IBDVs in the United States are now variants. Delaware viruses are some of the most common variant types, and Delaware E in particular has been considered the prototypical variant type for years. IBDV surveys indicate that Delaware E virus is still commonly isolated; however, other variant virus types such as GLS, Rs593 and AL2 have also become quite prevalent. These strains can be characterized using a panel of monoclonal antibodies. In addition, using PCR-RFLP techniques, a distinct molecular class of viruses (called Group 6) have risen in prevalence over the past several years. Amino acid sequencing of this family of viruses shows that most are distinct from the prototype Delaware-E virus in the region generally regarded as perhaps one of the most critical to antigenic identity or uniqueness.
U.S. 5,919,461 relates to a live, variant vaccine strain which is reportedly effective in immunizing young chickens against the Standard, the Delaware and other new-type variant strains.
U.S. 6,471,962 discloses the use of certain monoclonal antibodies in the diagnosis, prevention and treatment of Infectious Bursal Disease.
U.S. 5,192,539 relates to an IBDV vaccine for poultry with antigen material which is derived from a mammalian cell line.
U.S. 5,804,195 provides a vaccine for preventing infectious bursal disease which contains specific strains of live, attenuated but intermediately virulent IBDV. The vaccine may contain other poultry immunogens, including those against Newcastle Disease virus, Marek's disease virus, and infectious bronchitis virus.
In addition, WO 9105569 is related to a diagnostic and vaccine which utilizes an IBDV variant with altered recognition sites.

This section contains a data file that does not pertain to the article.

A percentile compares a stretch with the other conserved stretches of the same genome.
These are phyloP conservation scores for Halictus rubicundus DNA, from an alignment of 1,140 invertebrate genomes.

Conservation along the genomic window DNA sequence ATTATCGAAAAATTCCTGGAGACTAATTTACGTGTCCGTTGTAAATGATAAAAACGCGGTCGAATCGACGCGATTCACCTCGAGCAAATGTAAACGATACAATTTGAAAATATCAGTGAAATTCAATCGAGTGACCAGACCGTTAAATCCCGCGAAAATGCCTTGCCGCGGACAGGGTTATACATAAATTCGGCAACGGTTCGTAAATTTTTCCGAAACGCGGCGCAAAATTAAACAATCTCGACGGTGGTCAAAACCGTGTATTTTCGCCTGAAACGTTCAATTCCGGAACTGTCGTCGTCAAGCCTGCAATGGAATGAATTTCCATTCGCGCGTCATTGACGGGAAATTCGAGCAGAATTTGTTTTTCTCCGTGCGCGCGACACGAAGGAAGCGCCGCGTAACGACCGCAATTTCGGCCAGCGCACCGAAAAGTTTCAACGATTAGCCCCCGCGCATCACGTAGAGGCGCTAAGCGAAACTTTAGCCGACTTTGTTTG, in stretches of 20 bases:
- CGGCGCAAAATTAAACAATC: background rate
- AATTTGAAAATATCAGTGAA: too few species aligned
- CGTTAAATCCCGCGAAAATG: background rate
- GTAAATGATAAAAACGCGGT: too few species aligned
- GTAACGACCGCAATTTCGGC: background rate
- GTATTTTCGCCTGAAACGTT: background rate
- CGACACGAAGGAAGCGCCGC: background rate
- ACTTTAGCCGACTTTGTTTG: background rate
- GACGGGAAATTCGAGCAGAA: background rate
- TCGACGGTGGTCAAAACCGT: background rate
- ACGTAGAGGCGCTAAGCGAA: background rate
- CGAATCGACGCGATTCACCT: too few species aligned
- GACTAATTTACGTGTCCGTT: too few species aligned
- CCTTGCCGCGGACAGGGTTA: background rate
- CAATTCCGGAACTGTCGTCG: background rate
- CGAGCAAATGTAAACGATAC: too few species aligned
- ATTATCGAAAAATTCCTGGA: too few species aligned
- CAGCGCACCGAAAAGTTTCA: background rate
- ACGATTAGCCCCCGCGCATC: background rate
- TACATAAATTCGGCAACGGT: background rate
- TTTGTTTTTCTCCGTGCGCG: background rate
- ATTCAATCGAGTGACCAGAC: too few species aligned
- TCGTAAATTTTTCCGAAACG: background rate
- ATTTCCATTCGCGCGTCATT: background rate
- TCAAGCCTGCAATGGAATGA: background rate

There currently exists a need in the art for better antigenic isolates of IBDV, as well as vaccines which comprise these isolates for use against IBDV infection. Also needed are better methods of protecting poultry, in particular chickens, from the many variants of the IBD virus, including newer ones that have recently emerged.
SUMMARY OF THE INVENTION
In one aspect, the invention is directed to a vaccine composition which is effective in preventing or ameliorating Infectious Bursal Disease Virus infection, which comprises an antigen or antigenic component having the substantive identifying characteristics of an Infectious Bursal Disease Virus antigen as set forth in Figure 1 . As that term is used herein, "substantive identifying characteristics" means the amino acid sequence of isolate 28-1 in Figure 1, which comprises only one substitution G -> D at position 318, i.e. 318-D, in major hydrophilic peak B of the Viral Protein-2 (VP-2) of IBDV, and in addition, one or more of the other substitutions noted for isolate 28-1 in Figure 1, including the following: 222-T, 249-K, 254-S or N, 279-N and 286-1. In addition, the antigen or antigenic component should retain substantial reactivity with a basic panel of monoclonal antibodies that characterizes Delaware strain variant viruses.